Put simply, Bitcoin futures ETFs represent an interesting investment opportunity for risk-tolerant investors, but may not be a good choice for those with a more risk-averse approach.
When will the US allow spot Bitcoin ETFs?
Although several firms have attempted to get spot Bitcoin ETFs approved in the US, the US Securities and Exchange Commission (SEC) has denied or delayed every application that has crossed its desk since 2016.
Part of the reason, according to SEC Chairman Gary Gensler, is that the risk of fraud and market manipulation is just too great. He has cited examples like the FTX fiasco, which the SEC has been heavily criticized for not noticing sooner — the scheme saw millions of investors swindled out of billions of dollars. Gensler has also pointed to a lack of regulatory framework, and has called on Congress to work with the SEC to establish clear rules around the crypto market.
Some believe Gensler’s concerns are unfounded or overstated, as spot Bitcoin ETFs have been available to Canadians on the Toronto Stock Exchange since February 2021. ETFs like the Purpose Bitcoin ETF (TSX:BTCC), 3iQ CoinShares Bitcoin ETF (TSX:BTCQ) and CI Galaxy Bitcoin ETF (TSX:BTCX.B) are subject to strict regulatory controls and, to date, there have been no cases of fraud, mismanagement or hacking associated with spot Bitcoin ETFs in Canada.
And Canada is not alone — Europe saw the introduction of the Jacobi Bitcoin ETF (AMS:BCOIN) on the Euronext Amsterdam Stock Exchange in August of this year.
These milestones have prompted the question: Will the US be getting spot Bitcoin ETFs soon?
The general consensus among US market participants is that spot Bitcoin ETFs are very likely to be approved soon. In fact, Matteo Greco, a research analyst at Fineqia International, told the Investing News Network that approval could “likely (occur) in early 2024, within the first 10 days of January.”
The SEC is facing mounting pressure from the political sphere to approve applications, and judges and investors alike have been critical of Gensler’s contentious and possibly unwarranted attitude toward crypto ETFs.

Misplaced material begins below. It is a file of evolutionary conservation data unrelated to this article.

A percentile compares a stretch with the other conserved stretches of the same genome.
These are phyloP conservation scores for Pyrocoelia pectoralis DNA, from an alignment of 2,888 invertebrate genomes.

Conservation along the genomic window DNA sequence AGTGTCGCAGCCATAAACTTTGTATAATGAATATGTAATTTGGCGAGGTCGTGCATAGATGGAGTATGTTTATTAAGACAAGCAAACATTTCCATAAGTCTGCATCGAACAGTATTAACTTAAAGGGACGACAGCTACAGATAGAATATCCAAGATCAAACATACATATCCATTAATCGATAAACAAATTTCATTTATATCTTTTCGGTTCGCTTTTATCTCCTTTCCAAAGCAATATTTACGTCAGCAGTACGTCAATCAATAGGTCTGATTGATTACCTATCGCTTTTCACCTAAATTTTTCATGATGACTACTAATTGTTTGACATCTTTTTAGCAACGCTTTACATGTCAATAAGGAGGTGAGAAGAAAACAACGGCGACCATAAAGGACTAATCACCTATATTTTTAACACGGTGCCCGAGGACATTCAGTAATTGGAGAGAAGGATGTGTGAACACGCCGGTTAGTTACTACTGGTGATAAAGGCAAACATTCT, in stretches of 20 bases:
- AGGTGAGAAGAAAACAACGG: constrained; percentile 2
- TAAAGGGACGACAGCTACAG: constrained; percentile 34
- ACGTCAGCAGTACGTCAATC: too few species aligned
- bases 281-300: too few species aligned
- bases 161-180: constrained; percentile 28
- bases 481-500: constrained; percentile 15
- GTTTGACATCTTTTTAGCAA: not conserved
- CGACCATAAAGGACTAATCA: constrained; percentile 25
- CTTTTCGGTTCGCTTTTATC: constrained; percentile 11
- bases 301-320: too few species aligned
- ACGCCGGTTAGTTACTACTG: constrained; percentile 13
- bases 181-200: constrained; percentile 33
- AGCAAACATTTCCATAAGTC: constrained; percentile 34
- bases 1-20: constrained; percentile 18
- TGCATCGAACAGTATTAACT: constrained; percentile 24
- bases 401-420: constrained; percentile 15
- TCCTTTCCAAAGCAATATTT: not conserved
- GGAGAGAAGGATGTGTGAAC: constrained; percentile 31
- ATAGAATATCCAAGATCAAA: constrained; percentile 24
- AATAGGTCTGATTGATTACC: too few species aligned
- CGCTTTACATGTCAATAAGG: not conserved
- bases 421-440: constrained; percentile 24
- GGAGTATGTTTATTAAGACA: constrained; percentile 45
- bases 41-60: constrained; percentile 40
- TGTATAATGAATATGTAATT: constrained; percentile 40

The bottom line
The differences between Bitcoin spot and futures ETFs are worth noting, and deciding which route to go — if any — depends on each investor’s risk tolerance and investment goals.
While both ETF types are geared at following the Bitcoin price, they do so in different ways. Because they are correlated less directly with Bitcoin itself, Bitcoin futures ETFs may be a riskier avenue.
The US has yet to approve spot Bitcoin ETFs due to regulatory concerns, but they are available in both Canada and Europe. Despite challenges, it seems likely that spot Bitcoin ETFs are likely to be approved soon in the US, and it will be interesting to see how this new investment vehicle will shape the crypto market in the coming years.
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Securities Disclosure: I, Meagen Seatter, hold no direct investment interest in any company mentioned in this article.
Editorial Disclosure: The Investing News Network does not guarantee the accuracy or thoroughness of the information reported in the interviews it conducts. The opinions expressed in these interviews do not reflect the opinions of the Investing News Network and do not constitute investment advice. All readers are encouraged to perform their own due diligence.